When you walk the lines of gray stone markers, take a moment to read the names and dates as you stroll past. Each one has a story, each one had a family, a life, goals and dreams. All were cut down early and probably by disease, starvation or wounds received in battle. If you are quiet...and a bit observant, you may also see a melancholy figure in gray bending over gracefully to place a flower at a grave.

If you visit
Private Allen's grave is number 233 out of 2,260.
All Confederate soldiers or southern in their sympathies.

Camp Chase is open daily from 8AM-5PM
Do not visit after dark!

Tuesday, January 25, 2011

Cemeteries in the Snow

Cemeteries in the Snow?

Okay, call me a taphophile if you must, but I REALLY love photographing stones and statuary in the snow. Most people I "used" to know only went to cemeteries when they had to. You know, funerals and to maybe place flowers at Memorial Day or special days such as birthdays etc.. The people I know now spend a great deal of time in cemeteries walking, having lunch, studying genealogy, taking tours , and also practicing photography.

Whoa. Let's back up a bit.
What's a "TAPHOPHILE" you ask?
Taphophilia is a passion for and the enjoyment of cemeteries. The singular term is a taphophile. Taphophilia involves epitaphs, gravestone rubbing, photography, art, and history of (famous) deaths. I love it all! All except the gravestone rubbing because it can actually hurt the stone and affect its appearance after awhile.

Epitaphs can be funny as well as advice laden.
Here are a couple:

Everybody Loves Somebody Sometime
Dean Martin

Good friend for Jesus sake forbeare,

To digg the dust encloased heare!

Blest be the man that spares thes stones,

And curst be he that moves my bones.
William Shakespeare

I have been a fan of cemeteries and I'm not really sure where that came from? My earliest memories of actually spending any amount of time in a cemetery was when my parents would haul all of us to remote Webster County WV cemeteries to clean stones and place flowers. Having lunch on a blanket was a typical event during those afternoon treks as many southerners have done and still do.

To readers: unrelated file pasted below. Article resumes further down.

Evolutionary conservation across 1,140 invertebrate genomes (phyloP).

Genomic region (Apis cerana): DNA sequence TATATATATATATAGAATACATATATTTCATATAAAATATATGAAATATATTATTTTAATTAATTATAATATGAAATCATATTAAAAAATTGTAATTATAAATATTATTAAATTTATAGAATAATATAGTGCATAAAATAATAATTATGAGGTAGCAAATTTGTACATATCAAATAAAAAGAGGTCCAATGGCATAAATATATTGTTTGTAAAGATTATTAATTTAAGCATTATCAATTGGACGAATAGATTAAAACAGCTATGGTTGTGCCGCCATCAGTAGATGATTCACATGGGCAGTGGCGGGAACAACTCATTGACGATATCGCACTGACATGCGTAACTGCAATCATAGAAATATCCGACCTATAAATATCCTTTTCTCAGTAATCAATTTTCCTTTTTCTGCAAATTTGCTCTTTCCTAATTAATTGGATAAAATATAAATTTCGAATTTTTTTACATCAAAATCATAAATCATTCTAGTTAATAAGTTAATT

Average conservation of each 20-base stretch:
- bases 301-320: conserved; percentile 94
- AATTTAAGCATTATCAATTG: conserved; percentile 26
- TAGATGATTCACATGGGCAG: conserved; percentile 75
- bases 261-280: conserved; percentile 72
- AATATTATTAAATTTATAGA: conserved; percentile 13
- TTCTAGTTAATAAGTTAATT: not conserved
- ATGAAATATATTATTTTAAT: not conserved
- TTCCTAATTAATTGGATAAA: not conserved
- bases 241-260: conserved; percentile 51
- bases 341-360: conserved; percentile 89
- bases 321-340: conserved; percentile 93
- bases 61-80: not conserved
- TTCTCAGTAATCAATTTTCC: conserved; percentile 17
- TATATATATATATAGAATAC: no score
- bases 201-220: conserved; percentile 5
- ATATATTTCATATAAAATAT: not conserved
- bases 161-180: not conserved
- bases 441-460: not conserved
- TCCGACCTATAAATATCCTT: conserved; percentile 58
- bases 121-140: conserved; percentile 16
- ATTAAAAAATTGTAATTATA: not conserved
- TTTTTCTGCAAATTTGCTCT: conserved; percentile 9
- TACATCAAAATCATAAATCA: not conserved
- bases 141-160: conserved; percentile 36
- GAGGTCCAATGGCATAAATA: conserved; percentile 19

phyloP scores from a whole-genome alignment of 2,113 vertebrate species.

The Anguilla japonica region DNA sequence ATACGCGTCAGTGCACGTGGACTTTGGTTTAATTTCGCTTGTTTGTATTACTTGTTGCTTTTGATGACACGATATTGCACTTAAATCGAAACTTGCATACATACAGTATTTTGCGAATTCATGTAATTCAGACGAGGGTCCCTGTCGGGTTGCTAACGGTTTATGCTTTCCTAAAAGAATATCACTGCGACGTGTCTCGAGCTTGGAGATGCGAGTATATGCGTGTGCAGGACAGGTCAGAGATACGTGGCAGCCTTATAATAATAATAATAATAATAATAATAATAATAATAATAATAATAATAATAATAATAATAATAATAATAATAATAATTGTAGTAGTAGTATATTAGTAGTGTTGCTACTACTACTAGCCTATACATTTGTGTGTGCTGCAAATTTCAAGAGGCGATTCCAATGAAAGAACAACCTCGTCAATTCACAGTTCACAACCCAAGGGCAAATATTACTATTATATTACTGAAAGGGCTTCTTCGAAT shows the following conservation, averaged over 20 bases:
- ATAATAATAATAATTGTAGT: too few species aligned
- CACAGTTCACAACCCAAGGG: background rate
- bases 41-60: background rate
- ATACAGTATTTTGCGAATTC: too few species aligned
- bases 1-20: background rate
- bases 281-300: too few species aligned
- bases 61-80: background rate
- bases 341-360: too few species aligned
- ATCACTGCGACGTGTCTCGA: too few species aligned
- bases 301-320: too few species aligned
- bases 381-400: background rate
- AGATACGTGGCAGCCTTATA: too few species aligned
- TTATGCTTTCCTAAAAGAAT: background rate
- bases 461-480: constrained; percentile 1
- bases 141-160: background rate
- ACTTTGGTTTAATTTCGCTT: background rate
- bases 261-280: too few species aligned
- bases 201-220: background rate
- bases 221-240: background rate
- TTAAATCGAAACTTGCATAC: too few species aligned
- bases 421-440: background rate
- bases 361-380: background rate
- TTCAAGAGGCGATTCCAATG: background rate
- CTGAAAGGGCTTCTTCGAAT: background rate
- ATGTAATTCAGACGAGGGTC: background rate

My love of cemeteries entered into my professional life in 2005 and  leading cemetery tours seemed a natural addition to leading ghost hunts and haunted tours. I loved grabbing my candle lantern, donning my civil war era cape and leading people into the dark shadows among stones and the somewhat eerie crypts.

I have led nighttime tours of cemeteries since 2005. Cemeteries I have done professional tours at include:

Massillon Cemetery (Massillon OH)
Akron Cemetery (Akron Ohio)
Seville Cemetery (Seville OH)
Gnadenhutten Cemetery (Gnadenhutten OH)
Summersville M.E South.Cemetery (Summersville WV)
Pioneer Cemetery (Canal Fulton OH)
Schoenbrunn Village cemetery (Tuscarawas County OH)

But getting back to cemeteries in the snow...
Cemeteries in winter take on a whole new feeling. It's a fresh and clean landscape. Gone is the grass and the muddy car tracks and in it's place lies a crisp white coat of snowy pureness.

Snow on the hillside cemetery

  Photo by Renee Deal, Summersville WV 2010

One of the reasons I love cemeteries in the winter is because of photos like this.
Statue's tell stories and they are made all the more poignant when dusted with snow.

Angel draped in white snow

Cemetery in Canton Ohio

The symbolism of the two hands clasped represents a union of sorts, marriage or a couple who were partners in life. Stone's tell stories!

While winter is still upon us, take time to venture out to a local cemetery. Grab your camera, some hot chocolate to go, and head off into the fresh snow.

You may be surprised at some of the beautiful sights you will come across!

(or is it??)